THE INTERNAL SECURITY issue lay comatose in Washington after Congress unplugged its previous life-support sytems -- the House Committee on Un-American Activities and the old Senate subcommittee on internal security -- during the mid-1970s. Now the issue has been resurrected and has gained a new fulcrum in the security and terrorism subcommittee, created by Strom Thurmond after the Republicans won control of the Senate last November and Mr. Thurmond became chairman of the Judiciary Committee. Chaired by Sen. Jeremiah Deaton (R-Ala.), the subcommittee has stirred deep anxieties among civil libertarians about a possible return to McCarthyism.
Nto only internal security but the word "McCarthyism" itself became denatured during the 1970s. Even the friends of Spiro Agnew and Richard Nixon found it a convenient charge to level against overly inquisitive -- or slanderous -- congressmen and reporters, and only weeks ago the Rev. Jerry Falwell attacked the American Civil Liberties Union for allegedly using "old McCarthy scare tactics" in criticizing the Moral Majority. "McCarthyism," in short, has become a politically contentless notion.
During the early 1950s, when Joseph McCarthy was in power and in fashion, the "ism" meant something more precise and ominous. For a half-decade, the frenzied pursuit of communists in government and of ideological heresy in general polarized political life in Washington. Sen. McCarthy and his companions manipulated the internal security issue for headlines, exaggerated the actual dangers of communist infiltration in America and destroyed the chances for normal political relationships within the government, first under President Truman and then into the Eisenhower presidency, until the Senate finally condemned Mr. McCarthy in 1954. Behind the shield of congressional immunity, he had sought to persuade the public of the shameful untruth that anti-communist Truman liberals and Norman Thomas socialists drank from the same poisoned doctrinal well as the American disiciples of Joseph Stalin and that all of these should be deprived of ordinary political amenities and right. these should be deprived of ordinary political amenities and rights.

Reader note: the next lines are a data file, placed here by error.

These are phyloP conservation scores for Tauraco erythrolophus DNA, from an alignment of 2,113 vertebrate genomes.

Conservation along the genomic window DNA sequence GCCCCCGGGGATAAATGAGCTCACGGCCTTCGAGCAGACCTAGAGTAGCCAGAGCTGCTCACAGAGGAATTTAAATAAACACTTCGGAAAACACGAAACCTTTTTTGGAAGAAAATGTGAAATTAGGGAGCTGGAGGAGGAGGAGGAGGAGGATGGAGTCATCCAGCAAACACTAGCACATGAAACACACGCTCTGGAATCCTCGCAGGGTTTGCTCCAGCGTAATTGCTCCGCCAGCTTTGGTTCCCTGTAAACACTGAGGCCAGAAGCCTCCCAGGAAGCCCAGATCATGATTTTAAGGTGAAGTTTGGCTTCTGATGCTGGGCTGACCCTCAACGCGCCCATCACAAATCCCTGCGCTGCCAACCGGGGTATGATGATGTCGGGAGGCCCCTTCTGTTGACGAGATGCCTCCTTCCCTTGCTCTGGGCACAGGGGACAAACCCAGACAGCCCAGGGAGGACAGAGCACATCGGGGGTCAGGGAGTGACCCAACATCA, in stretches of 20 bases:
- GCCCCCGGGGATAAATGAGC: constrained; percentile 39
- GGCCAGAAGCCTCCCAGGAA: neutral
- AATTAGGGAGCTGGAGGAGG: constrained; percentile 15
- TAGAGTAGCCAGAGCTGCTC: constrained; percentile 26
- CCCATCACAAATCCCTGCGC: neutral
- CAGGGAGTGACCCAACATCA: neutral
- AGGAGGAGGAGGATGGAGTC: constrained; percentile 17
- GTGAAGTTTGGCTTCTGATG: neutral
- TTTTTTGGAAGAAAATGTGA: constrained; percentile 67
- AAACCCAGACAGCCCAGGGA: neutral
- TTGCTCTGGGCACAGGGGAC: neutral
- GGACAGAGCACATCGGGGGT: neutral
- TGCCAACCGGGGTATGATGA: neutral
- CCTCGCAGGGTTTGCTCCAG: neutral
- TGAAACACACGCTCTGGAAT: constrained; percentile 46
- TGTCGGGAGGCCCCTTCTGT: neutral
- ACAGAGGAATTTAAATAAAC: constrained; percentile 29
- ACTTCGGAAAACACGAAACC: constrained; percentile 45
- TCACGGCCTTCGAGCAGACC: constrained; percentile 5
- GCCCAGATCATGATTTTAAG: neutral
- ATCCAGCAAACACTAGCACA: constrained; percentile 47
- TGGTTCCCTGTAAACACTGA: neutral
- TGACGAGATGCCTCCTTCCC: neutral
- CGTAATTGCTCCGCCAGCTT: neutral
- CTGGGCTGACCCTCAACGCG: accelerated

Today that time of ravaged careers and reputations, the "McCarthy era," finds some defenders, but not very many. If anything, the historical distortions of the period fashionable today misconstrue and misread McCarthyism's malicious impact much as Sen. McCarthy himself wildly overstated the notion of communism's pervasiveness in the United States. This latter-day misconstruction holds that there was no such thing as Soviet espionage -- rather than that the charge was hurled at people who weren't Soviet agents as well as at those who demonstrably were. And it also involves believing, falsely, that there were no far left or even Stalinist folk within the political culture -- rather than that the American political system must protect the rights of such people to hold and propagate offensive views. Nor do young people and propagate offensive views. Nor do young people in the 1980s learn enough about the struggles fought by the resisters to defend civil liberties in that earlier time of widespread fear.
For those in the center, both McCarthy's view of reality and today's dubious correctives pose major problems; the one exaggerated the internal security problem while the other denies it entirely. Throughout this century, the internal security pendulum has swung from periods of overreaction such as Sen. McCarthy's worst years to times when the country disregarded the issue, as if inattention alone would dispose of the problem.
Those now reviving the internal security issue in Washington should study carefully its turbulent past. Years ago, the poet Marianne Moore described her craft as one that involved the portrayal of imaginary gardens with real toads in them. Unfortunately, all too often in this century, those in government who have raised the issue of "subversion" have cultivated "imaginary gardens," while the more difficult job of tracking the "real toads" -- foreign agents and their American accomplices -- has been left to professional counter-intelligence specialists.
Rarely have legislative probes been effective in uncovering / spies and traitors, whether of the right or the left. At the same time, the threat posed today to American society both by foreign agents -- pursuing, more often than not, high-technology secrets in lasers, microelectronics and new weapons systems -- and by internationally connected terrorist groups remains genuine and serious. Whether or not the new subcommittee on security and terrorism can play a serious role in helping to meet this threat is a subject to which we will return.
For the moment, it remains only to caution the subcommittee against taking any steps that might fulfill either the wild hopes of its sponsors in the "old boy" internal security network or the comparably extravagant fears of its detractors. Both groups, each for its own reasons, await some rowdy "last hurrah" of Red-baiting. Both sides gird to restage their ideological fantasies of the McCarthy era. Political common sense alone should encourage the subcommittee to disappoint these expectations, to focus instead on the "real toads" of espionage and terrorism, and to avoid -- at all costs -- another destructive trek through McCarthyism's "imaginary gardens."